It says there is “a large adverse aggregate demand shock from social distancing and lock-downs, as well as a rise in precautionary savings”, PLUS “investment is expected to be subdued as firms defer capital expenditures amid high uncertainty”.
Developed economies expected to bear the brunt shrinking 8% now vs 6% in April
Emerging markets shrinking 3% vs 1% April
France the worst -12.5% vs 7 in April and Spain 12.8% vs 8% in April. US budget will see the biggest hit and run a deficit of nearly 24% of GDP estimates the IMF.
With such debt levels it thinks that some countries will be constrained over the fiscal support they can offer. It expects a more gradual recovery in the second half than previously due to the impact of social distancing. It calls for greater international collaboration. It does expect a sharp recovery in 2021 but with most countries failing to regain their pre covid-19 output levels. Low income groups most at risk which would imperil the progress that had been made in reducing extreme poverty since the 1990’s.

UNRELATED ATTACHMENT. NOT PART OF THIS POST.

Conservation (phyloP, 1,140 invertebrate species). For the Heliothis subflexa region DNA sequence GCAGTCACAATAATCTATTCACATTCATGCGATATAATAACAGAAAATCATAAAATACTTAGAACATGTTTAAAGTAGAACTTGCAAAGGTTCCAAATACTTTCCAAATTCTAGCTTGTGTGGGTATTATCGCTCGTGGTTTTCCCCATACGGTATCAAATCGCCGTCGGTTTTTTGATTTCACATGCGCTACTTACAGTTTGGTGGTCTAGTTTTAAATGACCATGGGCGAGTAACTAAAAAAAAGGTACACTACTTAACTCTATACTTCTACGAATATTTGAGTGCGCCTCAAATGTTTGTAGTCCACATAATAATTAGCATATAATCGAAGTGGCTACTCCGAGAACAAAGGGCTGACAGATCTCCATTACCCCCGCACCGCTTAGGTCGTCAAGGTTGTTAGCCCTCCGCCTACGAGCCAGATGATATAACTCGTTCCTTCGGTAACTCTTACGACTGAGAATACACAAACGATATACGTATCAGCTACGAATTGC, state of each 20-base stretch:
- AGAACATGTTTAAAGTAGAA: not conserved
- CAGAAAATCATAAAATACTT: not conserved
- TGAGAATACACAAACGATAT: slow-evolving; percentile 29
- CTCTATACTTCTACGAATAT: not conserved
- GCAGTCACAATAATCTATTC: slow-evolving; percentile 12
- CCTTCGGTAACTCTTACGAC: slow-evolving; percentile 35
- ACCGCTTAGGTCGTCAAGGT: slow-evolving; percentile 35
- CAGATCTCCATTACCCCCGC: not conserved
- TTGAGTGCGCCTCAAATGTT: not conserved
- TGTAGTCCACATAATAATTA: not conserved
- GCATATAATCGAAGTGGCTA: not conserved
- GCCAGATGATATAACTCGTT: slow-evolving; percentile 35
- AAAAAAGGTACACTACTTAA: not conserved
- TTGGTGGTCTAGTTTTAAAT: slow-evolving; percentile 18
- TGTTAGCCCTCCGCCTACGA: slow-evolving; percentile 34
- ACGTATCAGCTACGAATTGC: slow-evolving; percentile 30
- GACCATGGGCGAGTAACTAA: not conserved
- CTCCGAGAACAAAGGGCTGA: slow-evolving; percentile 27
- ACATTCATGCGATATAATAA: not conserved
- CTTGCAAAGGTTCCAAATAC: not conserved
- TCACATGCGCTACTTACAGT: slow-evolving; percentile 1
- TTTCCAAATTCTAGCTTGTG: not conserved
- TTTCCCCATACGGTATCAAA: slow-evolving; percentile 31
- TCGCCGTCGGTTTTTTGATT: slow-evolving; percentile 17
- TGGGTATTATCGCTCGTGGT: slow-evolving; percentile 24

I think the recovery will take longer than markets are currently predicting seen in the overnight sell off on rising covid-19 cases. Until we have a vaccine or cure resurgence of cases will remain a possibility and that fear should overhang individual actions. The fact that it is not at present and that in many arts of the world it is still viewed as a issue 'for others not us’ is the biggest danger.
Read also South Africa budget deficit to soar as virus cases surge 'South Africa’s finance minister has warned the economy is on the verge of a sovereign debt crisis and its biggest contraction in almost a century as the coronavirus outbreak gathers pace.’
US eyes fresh tariffs on European goods Gin and fashion goods in crosshairs as dispute over aircraft subsidies escalates. The US is preparing $3.1bn of European products to be subject to punitive tariffs because of aircraft subsidies as per the WTO decision last year. It has raised some tariffs but now looks prone to do more. The article notes that the US has an advantage because the case it brought and won has been decided. A parallel case brought by the EU has yet to be determined, that will allow the EU to retaliate. It seems rather than wait the US wants to take action.